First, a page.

• 11
    GavinM
    Posted July 31, 2009 at 9:42 am | Permalink

    Hi confessions,

    “I ask with the vietnamese refugees in mind, and because i have not heard anyone who was around in that era saying that the fraser government deliberately demonised them like howard did to middle east refugees….”

    I have somewhat faded memories of the arrival of the first Vietnamese ‘boat people’ , and yes I do seem to recall there being some degree of public hostility towards them being allowed in, but certainly I can’t recall any government demonisation of them — on the other hand, the world environment was a little different then, and they weren’t coming from a region that was known for producing international terrorists…

  • 12
    confessions
    Posted July 31, 2009 at 10:41 am | Permalink

    thanks Gavin. Nice to hear the liberal party weren’t always the culture warriors wedge politics playing people they are now.

    Vietnam had the whole communism thing happening though, and communists were regarded in much the same way terrorists are now weren’t they? I would imagine the public hostility could of been bound up in the fear of communism that was around then? Kind of like “OMG!!1! COMMUNISTS ARE COMING TO OUR COUNTRY!”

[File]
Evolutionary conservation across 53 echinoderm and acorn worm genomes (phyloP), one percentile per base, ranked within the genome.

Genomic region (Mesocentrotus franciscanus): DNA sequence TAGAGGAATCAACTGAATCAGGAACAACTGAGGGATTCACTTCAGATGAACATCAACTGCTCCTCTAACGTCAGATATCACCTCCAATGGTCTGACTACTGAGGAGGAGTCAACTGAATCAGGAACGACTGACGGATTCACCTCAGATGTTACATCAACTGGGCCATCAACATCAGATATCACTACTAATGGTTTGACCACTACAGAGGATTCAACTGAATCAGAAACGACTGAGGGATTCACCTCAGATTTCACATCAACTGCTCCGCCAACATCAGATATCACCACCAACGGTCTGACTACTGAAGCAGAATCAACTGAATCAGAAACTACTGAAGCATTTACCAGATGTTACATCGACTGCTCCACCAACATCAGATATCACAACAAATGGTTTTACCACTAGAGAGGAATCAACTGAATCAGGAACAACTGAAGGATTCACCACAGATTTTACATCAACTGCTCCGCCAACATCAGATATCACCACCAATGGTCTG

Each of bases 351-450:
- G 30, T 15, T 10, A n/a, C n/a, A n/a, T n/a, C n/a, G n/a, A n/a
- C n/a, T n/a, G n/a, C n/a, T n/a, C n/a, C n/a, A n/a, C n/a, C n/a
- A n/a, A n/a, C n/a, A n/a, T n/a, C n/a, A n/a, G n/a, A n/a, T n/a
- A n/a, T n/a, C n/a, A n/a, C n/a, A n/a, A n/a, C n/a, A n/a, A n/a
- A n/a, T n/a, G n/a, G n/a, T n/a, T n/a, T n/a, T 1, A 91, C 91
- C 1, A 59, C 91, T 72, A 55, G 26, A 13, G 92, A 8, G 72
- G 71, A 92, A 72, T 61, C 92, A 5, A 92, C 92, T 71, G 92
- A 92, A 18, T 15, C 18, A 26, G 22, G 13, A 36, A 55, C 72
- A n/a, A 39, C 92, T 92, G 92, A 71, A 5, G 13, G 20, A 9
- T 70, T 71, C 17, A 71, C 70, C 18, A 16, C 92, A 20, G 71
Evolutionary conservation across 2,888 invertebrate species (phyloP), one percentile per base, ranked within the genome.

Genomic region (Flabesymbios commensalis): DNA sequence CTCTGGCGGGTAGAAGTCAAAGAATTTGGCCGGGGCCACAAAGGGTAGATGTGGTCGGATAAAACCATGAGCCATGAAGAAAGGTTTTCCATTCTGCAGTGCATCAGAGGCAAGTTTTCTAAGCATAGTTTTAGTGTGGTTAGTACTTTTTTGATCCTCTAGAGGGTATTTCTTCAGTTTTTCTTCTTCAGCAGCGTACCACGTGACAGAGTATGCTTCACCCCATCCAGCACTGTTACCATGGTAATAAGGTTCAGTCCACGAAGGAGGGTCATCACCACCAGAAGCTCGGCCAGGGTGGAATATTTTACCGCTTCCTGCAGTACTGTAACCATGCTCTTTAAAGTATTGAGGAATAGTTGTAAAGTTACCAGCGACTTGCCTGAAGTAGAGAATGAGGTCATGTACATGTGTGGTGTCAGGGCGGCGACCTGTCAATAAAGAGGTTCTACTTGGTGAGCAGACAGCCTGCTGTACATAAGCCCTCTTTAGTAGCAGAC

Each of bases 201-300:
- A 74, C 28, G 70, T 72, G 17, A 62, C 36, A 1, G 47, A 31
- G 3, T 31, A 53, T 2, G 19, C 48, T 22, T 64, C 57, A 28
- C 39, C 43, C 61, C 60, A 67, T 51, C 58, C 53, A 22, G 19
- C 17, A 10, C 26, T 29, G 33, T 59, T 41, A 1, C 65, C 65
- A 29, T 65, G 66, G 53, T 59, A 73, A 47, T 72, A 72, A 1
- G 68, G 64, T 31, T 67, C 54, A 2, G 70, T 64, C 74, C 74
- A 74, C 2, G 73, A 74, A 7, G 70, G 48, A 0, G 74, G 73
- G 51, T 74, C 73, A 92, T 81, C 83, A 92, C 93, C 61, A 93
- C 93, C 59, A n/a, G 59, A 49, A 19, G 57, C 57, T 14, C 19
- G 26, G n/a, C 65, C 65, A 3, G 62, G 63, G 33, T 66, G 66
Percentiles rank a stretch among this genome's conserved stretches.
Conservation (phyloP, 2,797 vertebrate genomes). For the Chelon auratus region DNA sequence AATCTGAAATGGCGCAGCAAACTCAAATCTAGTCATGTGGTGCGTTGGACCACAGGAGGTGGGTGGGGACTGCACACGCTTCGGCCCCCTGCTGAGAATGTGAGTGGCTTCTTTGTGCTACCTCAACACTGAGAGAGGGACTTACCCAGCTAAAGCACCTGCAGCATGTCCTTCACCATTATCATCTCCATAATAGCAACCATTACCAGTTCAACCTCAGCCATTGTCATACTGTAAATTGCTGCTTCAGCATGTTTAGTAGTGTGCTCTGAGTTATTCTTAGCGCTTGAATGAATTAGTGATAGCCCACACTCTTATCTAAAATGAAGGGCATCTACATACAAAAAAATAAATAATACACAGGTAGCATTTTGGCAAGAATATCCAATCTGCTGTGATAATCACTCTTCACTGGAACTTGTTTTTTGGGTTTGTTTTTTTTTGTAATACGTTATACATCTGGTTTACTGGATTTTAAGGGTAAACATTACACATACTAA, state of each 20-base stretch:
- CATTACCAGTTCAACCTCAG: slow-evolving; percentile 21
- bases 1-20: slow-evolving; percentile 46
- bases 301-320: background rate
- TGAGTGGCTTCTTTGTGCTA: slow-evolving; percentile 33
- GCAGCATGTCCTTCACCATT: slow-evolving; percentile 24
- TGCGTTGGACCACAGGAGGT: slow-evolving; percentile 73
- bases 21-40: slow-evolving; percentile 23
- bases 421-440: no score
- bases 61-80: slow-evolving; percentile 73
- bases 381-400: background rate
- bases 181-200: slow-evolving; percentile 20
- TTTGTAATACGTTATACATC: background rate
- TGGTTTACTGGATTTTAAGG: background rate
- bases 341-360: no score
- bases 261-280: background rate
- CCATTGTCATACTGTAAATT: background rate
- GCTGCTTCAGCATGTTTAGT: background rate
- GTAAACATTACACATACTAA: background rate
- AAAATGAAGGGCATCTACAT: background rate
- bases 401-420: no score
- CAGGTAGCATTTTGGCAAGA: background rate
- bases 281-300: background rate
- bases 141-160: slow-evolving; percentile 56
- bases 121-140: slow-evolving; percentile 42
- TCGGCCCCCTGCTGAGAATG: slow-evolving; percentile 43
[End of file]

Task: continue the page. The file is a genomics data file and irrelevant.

• 13
    GavinM
    Posted July 31, 2009 at 10:42 am | Permalink

    Ooops, I should have added to that last paragraph in #11 — so there was possibly less public paranoia about refugees for the government back then to play on than there is today……I also suspect that Malcolm Fraser wouldn’t have done so anyway.

    Sorry for that omission.

  • 14
    Posted July 31, 2009 at 11:02 am | Permalink

    Confessions – surely the one thing they could be certain of was that the Vietnamese people who were fleeing Vietnam were not the communists!

  • 15
    Posted July 31, 2009 at 11:13 am | Permalink

    Like a rational person might assume that people fleeing an oppressive fundamentalist Islamic regime aren’t radical Islamic terrorists?

  • 16
    confessions
    Posted July 31, 2009 at 11:20 am | Permalink

    Gavin: no, i got what you meant. What i’m trying to say (not very well) is that just like anyone on fishing boat sailing to australia today who looks vaguely Muslim is automatically regarded by some idiots to be a terrorist. I can’t believe that australians were so thoughtful 30 yrs ago as to not jump to the same conclusion about a vietnamese person on a fishing boat sailing to Australia – esp given the vietnam war and any lingering mccarthyist sentiment?